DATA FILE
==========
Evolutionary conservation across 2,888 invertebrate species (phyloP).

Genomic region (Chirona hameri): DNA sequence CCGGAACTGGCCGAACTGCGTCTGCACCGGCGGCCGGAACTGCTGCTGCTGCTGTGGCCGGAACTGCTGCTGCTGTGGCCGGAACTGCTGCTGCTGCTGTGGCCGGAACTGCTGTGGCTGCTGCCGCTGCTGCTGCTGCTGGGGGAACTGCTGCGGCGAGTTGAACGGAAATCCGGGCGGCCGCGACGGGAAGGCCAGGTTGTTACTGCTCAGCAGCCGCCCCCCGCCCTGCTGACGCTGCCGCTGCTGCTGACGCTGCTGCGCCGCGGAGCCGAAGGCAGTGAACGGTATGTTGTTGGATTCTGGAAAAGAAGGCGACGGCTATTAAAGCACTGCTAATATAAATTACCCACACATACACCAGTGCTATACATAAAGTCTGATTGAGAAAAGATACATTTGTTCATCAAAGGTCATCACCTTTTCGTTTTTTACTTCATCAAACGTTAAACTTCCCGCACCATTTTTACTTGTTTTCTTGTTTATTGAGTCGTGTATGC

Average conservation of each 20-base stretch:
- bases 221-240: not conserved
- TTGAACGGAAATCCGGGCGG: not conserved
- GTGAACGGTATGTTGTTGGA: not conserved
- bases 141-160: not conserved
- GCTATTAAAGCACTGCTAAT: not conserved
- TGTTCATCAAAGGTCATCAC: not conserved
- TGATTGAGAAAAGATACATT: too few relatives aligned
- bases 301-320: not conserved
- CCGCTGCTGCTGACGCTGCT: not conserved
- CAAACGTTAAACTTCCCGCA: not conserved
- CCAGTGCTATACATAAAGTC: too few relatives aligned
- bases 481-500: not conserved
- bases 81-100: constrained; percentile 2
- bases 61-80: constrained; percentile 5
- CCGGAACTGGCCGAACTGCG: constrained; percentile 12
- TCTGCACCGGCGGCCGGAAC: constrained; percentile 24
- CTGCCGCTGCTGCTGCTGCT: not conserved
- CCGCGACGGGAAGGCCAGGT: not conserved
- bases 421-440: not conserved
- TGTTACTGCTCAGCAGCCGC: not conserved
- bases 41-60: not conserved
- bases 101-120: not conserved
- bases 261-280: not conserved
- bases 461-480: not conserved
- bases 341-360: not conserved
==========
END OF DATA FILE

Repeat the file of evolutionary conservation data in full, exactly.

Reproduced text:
Evolutionary conservation across 2,888 invertebrate species (phyloP).

Genomic region (Chirona hameri): DNA sequence CCGGAACTGGCCGAACTGCGTCTGCACCGGCGGCCGGAACTGCTGCTGCTGCTGTGGCCGGAACTGCTGCTGCTGTGGCCGGAACTGCTGCTGCTGCTGTGGCCGGAACTGCTGTGGCTGCTGCCGCTGCTGCTGCTGCTGGGGGAACTGCTGCGGCGAGTTGAACGGAAATCCGGGCGGCCGCGACGGGAAGGCCAGGTTGTTACTGCTCAGCAGCCGCCCCCCGCCCTGCTGACGCTGCCGCTGCTGCTGACGCTGCTGCGCCGCGGAGCCGAAGGCAGTGAACGGTATGTTGTTGGATTCTGGAAAAGAAGGCGACGGCTATTAAAGCACTGCTAATATAAATTACCCACACATACACCAGTGCTATACATAAAGTCTGATTGAGAAAAGATACATTTGTTCATCAAAGGTCATCACCTTTTCGTTTTTTACTTCATCAAACGTTAAACTTCCCGCACCATTTTTACTTGTTTTCTTGTTTATTGAGTCGTGTATGC

Average conservation of each 20-base stretch:
- bases 221-240: not conserved
- TTGAACGGAAATCCGGGCGG: not conserved
- GTGAACGGTATGTTGTTGGA: not conserved
- bases 141-160: not conserved
- GCTATTAAAGCACTGCTAAT: not conserved
- TGTTCATCAAAGGTCATCAC: not conserved
- TGATTGAGAAAAGATACATT: too few relatives aligned
- bases 301-320: not conserved
- CCGCTGCTGCTGACGCTGCT: not conserved
- CAAACGTTAAACTTCCCGCA: not conserved
- CCAGTGCTATACATAAAGTC: too few relatives aligned
- bases 481-500: not conserved
- bases 81-100: constrained; percentile 2
- bases 61-80: constrained; percentile 5
- CCGGAACTGGCCGAACTGCG: constrained; percentile 12
- TCTGCACCGGCGGCCGGAAC: constrained; percentile 24
- CTGCCGCTGCTGCTGCTGCT: not conserved
- CCGCGACGGGAAGGCCAGGT: not conserved
- bases 421-440: not conserved
- TGTTACTGCTCAGCAGCCGC: not conserved
- bases 41-60: not conserved
- bases 101-120: not conserved
- bases 261-280: not conserved
- bases 461-480: not conserved
- bases 341-360: not conserved